Producing a graphical representation of an urban design, town planning or regeneration project is an essential aspect of the design process. How do practitioners use these graphics to best effect and how are created most effectively?
Graphics for Urban Design provides guidance on how to use graphic techniques to stimulate and communicate ideas through the urban design process. Now fully updated in this second edition, the book will showcase methods for producing hand-rendered and computer-generated visuals as well as delivering information on drawing maps, collecting data and understanding build perspectives.
The book will reveal the whole process and contains chapters that cover:
- an overview on the history and evolution of urban graphics
- characteristics of images
- producing drawings
- graphics in the urban design process
- showing technical expertise
- how to produce outputs
- managing all aspects of production.
Packed with case studies and examples of best practice, this practical, full colour guide will be an must-have purchase for students of graphic design as well as practitioners, commissioners, graphic designers, 3D artists, cartographers and project managers.
As one of my favourite urban design books, this new edition is just as visually stimulating, and reminds us how to use visual media to engage, excite and include in an intuitive way, whereas so many planning and technical documents are text-based and do none of the above.
The document is logically structured; the introductory section, Setting the Scene, provides a reminder of the importance of graphic techniques for the communication of ideas and of the history of graphics to convey urban aspirations. It puts into perspective our ability to produce visualisations of largescale proposals today, and is described as a guide to help urban design teams to select the most appropriate form of graphics for any particular project and at the right stage.
The second section, The Process, emphasises the role of graphics within urban design – context and site analysis and the different diagrams that can be used such as figure ground, landmarks, historic evolution etc. Tracing paper, pens, post-it notes and photos highlight the value of simple tools people can use and are essential for good participation and engagement. The design rationale, which underpins the later more detailed ideas, can be presented via a storyboard of diagrams, photos, sketches, images and cartoons or in more graphical expression that can be easily shared.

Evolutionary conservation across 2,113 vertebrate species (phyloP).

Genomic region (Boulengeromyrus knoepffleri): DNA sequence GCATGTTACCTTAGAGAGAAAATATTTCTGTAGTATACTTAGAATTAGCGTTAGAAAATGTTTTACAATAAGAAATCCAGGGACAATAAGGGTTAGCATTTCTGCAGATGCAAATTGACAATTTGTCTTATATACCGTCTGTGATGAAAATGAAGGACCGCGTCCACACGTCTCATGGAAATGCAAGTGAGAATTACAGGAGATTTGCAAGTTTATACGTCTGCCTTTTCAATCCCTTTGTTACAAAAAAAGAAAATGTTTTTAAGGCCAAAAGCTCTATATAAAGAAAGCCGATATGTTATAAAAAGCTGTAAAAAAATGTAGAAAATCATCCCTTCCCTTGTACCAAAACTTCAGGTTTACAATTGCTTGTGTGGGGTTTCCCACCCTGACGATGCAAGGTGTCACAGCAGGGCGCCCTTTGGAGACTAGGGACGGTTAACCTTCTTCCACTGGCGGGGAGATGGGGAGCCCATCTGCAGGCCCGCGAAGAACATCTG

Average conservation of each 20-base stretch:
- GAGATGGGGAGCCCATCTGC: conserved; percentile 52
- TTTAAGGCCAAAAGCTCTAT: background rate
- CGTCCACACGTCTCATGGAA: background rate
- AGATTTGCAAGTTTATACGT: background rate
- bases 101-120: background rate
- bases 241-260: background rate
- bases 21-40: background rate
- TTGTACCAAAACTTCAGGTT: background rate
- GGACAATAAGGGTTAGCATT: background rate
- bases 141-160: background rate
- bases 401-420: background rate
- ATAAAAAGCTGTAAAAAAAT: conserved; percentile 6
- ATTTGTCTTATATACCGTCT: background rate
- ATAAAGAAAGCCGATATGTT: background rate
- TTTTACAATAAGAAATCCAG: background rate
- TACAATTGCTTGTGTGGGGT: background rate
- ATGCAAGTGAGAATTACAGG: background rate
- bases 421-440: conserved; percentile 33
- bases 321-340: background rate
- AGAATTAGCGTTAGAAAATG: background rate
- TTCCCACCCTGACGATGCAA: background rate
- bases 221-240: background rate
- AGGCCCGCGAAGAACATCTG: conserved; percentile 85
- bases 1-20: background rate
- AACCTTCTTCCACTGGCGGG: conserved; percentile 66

A third section of the document covers the practical creation of drawings. The stepby- step progression will be of particularly value to students and newly employed urban designers.
The final and longest section relates to Good Practice, useful for public and commercial design teams as they plan a project. It provides many good tips and useful examples of when and where to use different types of graphic representation such as photomontages and before and after images. It explains how graphical styles and techniques should become more definitive and measurable as the project moves towards final proposals.
The book is very legible and well presented with a full range of computer generated images (CGIs), 3D visuals, 2D plans and sketches. Pages are spaciously laid out and readable, practicing what it preaches – that breathing space is needed in final documents. Clutter and excess detail are to be avoided, a bit like in the built environment.
Tim Hagyard, freelance chartered town planner and urban designer